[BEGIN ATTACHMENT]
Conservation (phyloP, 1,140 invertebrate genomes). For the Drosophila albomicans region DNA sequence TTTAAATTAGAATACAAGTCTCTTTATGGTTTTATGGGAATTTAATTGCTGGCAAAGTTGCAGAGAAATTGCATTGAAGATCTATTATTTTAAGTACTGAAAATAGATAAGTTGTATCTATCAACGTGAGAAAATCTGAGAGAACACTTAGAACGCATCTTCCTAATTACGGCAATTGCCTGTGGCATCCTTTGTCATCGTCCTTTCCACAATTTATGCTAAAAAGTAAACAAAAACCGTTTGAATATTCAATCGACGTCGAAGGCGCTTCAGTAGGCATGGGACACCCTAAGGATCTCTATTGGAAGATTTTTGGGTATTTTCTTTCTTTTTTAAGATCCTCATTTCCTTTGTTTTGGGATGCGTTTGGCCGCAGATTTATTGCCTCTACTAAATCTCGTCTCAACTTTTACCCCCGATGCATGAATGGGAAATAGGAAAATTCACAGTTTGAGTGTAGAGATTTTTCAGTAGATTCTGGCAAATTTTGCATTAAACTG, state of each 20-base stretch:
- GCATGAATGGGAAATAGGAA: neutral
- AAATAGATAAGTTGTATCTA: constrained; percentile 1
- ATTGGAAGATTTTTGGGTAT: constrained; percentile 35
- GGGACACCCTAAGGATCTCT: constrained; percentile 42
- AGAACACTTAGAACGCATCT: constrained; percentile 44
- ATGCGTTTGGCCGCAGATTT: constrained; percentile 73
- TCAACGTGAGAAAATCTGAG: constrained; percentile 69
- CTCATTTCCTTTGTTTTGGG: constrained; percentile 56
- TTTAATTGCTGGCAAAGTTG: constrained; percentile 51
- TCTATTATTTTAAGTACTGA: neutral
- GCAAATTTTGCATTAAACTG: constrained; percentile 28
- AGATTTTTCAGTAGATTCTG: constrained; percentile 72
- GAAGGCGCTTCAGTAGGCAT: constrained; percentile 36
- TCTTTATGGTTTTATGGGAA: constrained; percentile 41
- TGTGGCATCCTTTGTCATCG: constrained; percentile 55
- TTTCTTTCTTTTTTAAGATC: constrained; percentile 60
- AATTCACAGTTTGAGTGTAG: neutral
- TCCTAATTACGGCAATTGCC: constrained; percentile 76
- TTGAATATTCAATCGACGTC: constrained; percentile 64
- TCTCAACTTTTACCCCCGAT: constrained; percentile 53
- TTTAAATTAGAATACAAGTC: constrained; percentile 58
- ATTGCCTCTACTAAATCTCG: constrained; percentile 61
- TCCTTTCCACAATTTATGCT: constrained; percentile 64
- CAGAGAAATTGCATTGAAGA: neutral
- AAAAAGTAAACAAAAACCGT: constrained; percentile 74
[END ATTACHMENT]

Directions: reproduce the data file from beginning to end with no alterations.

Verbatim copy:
Conservation (phyloP, 1,140 invertebrate genomes). For the Drosophila albomicans region DNA sequence TTTAAATTAGAATACAAGTCTCTTTATGGTTTTATGGGAATTTAATTGCTGGCAAAGTTGCAGAGAAATTGCATTGAAGATCTATTATTTTAAGTACTGAAAATAGATAAGTTGTATCTATCAACGTGAGAAAATCTGAGAGAACACTTAGAACGCATCTTCCTAATTACGGCAATTGCCTGTGGCATCCTTTGTCATCGTCCTTTCCACAATTTATGCTAAAAAGTAAACAAAAACCGTTTGAATATTCAATCGACGTCGAAGGCGCTTCAGTAGGCATGGGACACCCTAAGGATCTCTATTGGAAGATTTTTGGGTATTTTCTTTCTTTTTTAAGATCCTCATTTCCTTTGTTTTGGGATGCGTTTGGCCGCAGATTTATTGCCTCTACTAAATCTCGTCTCAACTTTTACCCCCGATGCATGAATGGGAAATAGGAAAATTCACAGTTTGAGTGTAGAGATTTTTCAGTAGATTCTGGCAAATTTTGCATTAAACTG, state of each 20-base stretch:
- GCATGAATGGGAAATAGGAA: neutral
- AAATAGATAAGTTGTATCTA: constrained; percentile 1
- ATTGGAAGATTTTTGGGTAT: constrained; percentile 35
- GGGACACCCTAAGGATCTCT: constrained; percentile 42
- AGAACACTTAGAACGCATCT: constrained; percentile 44
- ATGCGTTTGGCCGCAGATTT: constrained; percentile 73
- TCAACGTGAGAAAATCTGAG: constrained; percentile 69
- CTCATTTCCTTTGTTTTGGG: constrained; percentile 56
- TTTAATTGCTGGCAAAGTTG: constrained; percentile 51
- TCTATTATTTTAAGTACTGA: neutral
- GCAAATTTTGCATTAAACTG: constrained; percentile 28
- AGATTTTTCAGTAGATTCTG: constrained; percentile 72
- GAAGGCGCTTCAGTAGGCAT: constrained; percentile 36
- TCTTTATGGTTTTATGGGAA: constrained; percentile 41
- TGTGGCATCCTTTGTCATCG: constrained; percentile 55
- TTTCTTTCTTTTTTAAGATC: constrained; percentile 60
- AATTCACAGTTTGAGTGTAG: neutral
- TCCTAATTACGGCAATTGCC: constrained; percentile 76
- TTGAATATTCAATCGACGTC: constrained; percentile 64
- TCTCAACTTTTACCCCCGAT: constrained; percentile 53
- TTTAAATTAGAATACAAGTC: constrained; percentile 58
- ATTGCCTCTACTAAATCTCG: constrained; percentile 61
- TCCTTTCCACAATTTATGCT: constrained; percentile 64
- CAGAGAAATTGCATTGAAGA: neutral
- AAAAAGTAAACAAAAACCGT: constrained; percentile 74